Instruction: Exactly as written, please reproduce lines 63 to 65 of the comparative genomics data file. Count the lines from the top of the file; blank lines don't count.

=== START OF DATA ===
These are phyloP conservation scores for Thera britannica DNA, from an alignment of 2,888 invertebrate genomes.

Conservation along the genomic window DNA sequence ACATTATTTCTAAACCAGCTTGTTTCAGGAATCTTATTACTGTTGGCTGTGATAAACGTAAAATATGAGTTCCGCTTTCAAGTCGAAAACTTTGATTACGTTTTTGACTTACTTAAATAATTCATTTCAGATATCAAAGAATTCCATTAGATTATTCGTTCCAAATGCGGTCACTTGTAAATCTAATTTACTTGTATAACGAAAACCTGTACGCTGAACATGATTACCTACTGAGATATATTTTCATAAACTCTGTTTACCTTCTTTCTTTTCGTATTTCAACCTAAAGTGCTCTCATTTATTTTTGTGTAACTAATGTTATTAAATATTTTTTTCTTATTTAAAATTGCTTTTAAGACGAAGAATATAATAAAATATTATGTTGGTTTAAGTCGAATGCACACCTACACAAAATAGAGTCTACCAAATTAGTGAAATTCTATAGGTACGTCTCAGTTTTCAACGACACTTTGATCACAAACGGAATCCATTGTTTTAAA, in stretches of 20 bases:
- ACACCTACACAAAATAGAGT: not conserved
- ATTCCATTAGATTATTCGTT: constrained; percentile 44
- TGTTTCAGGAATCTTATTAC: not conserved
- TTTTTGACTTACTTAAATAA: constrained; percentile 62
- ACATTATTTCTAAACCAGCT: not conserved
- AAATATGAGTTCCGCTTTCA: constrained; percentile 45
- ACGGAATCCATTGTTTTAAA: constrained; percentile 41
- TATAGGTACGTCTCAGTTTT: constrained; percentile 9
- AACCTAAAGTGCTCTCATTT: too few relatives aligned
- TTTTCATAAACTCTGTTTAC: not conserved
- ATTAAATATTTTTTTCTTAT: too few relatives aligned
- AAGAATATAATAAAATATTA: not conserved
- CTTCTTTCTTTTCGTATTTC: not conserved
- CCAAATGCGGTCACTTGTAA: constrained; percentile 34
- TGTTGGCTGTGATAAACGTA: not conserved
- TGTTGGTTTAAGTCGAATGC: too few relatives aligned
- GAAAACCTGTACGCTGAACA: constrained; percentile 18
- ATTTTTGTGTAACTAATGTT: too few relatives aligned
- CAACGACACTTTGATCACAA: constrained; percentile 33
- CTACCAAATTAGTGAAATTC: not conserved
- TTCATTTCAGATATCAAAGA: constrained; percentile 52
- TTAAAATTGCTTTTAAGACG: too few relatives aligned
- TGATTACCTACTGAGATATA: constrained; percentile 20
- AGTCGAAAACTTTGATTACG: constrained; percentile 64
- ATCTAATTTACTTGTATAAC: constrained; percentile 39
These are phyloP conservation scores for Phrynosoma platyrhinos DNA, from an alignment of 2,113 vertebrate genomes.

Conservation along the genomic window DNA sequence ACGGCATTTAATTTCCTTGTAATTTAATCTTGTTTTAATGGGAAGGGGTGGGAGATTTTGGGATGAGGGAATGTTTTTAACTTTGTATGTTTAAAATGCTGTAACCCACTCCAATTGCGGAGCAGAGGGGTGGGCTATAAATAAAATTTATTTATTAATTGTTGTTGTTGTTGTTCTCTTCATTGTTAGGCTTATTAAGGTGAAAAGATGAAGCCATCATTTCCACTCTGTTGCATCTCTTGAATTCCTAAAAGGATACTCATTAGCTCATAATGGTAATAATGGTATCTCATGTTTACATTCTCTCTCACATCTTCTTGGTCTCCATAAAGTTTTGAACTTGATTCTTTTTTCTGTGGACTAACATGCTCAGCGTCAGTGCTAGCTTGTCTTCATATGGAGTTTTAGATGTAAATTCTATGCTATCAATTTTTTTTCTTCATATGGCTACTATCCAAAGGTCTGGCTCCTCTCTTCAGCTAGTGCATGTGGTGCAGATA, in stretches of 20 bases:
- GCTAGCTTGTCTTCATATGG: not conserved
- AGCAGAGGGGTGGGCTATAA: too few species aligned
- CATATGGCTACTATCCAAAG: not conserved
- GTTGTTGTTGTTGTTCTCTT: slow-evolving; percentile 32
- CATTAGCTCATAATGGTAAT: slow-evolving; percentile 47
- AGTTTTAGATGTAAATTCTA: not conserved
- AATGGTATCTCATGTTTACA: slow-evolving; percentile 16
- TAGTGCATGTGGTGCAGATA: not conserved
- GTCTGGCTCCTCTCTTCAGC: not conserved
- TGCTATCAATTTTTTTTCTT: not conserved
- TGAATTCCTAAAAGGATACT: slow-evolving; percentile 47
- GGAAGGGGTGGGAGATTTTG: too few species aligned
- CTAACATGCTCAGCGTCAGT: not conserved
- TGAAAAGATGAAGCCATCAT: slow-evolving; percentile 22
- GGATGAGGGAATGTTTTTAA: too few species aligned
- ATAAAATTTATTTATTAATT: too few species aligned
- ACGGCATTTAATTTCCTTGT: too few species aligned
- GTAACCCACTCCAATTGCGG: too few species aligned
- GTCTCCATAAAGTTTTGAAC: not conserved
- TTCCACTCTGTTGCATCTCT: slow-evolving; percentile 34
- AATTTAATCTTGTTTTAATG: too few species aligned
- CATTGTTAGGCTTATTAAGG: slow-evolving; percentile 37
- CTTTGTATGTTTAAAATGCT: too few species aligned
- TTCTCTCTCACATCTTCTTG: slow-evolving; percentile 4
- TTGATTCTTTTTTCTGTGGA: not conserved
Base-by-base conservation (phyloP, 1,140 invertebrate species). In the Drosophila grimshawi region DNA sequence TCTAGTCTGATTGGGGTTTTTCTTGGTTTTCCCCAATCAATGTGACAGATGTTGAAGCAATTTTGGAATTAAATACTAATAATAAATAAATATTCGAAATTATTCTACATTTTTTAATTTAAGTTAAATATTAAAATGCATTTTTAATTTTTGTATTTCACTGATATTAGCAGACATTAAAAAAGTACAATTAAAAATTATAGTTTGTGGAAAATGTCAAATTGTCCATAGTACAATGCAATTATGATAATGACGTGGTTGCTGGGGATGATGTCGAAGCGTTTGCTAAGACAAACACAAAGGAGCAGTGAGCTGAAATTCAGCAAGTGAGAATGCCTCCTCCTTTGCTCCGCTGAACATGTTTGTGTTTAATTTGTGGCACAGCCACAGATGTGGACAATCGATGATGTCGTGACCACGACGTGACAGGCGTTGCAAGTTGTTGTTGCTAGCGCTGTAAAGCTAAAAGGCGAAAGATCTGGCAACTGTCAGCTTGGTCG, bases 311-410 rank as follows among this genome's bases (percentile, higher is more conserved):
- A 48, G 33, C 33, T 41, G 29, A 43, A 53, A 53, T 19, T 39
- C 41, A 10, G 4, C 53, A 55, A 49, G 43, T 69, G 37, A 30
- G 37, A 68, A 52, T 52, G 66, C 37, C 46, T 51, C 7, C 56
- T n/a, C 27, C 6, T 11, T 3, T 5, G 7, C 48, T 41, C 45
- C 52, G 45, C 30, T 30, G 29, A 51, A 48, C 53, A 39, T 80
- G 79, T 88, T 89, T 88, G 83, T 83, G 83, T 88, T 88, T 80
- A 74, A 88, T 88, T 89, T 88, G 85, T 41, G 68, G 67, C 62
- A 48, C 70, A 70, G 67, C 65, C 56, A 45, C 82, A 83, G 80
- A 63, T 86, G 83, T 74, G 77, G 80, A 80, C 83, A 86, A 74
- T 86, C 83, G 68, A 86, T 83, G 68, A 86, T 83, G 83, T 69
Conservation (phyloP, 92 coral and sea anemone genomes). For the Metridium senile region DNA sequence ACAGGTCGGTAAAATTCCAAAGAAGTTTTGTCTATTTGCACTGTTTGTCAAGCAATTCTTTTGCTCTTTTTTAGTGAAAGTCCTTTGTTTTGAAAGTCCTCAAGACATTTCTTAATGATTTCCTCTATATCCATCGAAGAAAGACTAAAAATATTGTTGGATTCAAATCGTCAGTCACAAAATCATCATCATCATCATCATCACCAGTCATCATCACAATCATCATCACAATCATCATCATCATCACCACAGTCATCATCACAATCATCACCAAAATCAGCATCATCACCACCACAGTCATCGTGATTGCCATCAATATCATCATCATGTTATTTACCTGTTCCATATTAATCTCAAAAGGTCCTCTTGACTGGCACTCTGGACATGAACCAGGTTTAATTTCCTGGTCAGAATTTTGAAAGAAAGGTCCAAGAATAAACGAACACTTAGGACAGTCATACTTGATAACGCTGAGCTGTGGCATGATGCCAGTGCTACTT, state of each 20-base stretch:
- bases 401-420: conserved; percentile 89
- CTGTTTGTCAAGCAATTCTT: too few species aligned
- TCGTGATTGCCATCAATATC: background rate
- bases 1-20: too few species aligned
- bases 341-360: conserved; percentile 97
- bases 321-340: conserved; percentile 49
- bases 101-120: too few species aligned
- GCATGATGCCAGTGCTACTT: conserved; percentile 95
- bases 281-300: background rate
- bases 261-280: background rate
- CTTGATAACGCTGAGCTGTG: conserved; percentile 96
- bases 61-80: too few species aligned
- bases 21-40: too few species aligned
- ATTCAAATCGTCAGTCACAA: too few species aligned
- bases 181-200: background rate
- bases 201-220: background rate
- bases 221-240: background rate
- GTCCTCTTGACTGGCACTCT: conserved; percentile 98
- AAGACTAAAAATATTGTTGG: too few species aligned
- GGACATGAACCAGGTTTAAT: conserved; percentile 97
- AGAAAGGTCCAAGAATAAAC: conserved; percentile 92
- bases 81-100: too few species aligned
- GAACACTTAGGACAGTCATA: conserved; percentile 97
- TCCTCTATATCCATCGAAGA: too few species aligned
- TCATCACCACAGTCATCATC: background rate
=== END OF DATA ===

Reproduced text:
- A 48, C 70, A 70, G 67, C 65, C 56, A 45, C 82, A 83, G 80
- A 63, T 86, G 83, T 74, G 77, G 80, A 80, C 83, A 86, A 74
- T 86, C 83, G 68, A 86, T 83, G 68, A 86, T 83, G 83, T 69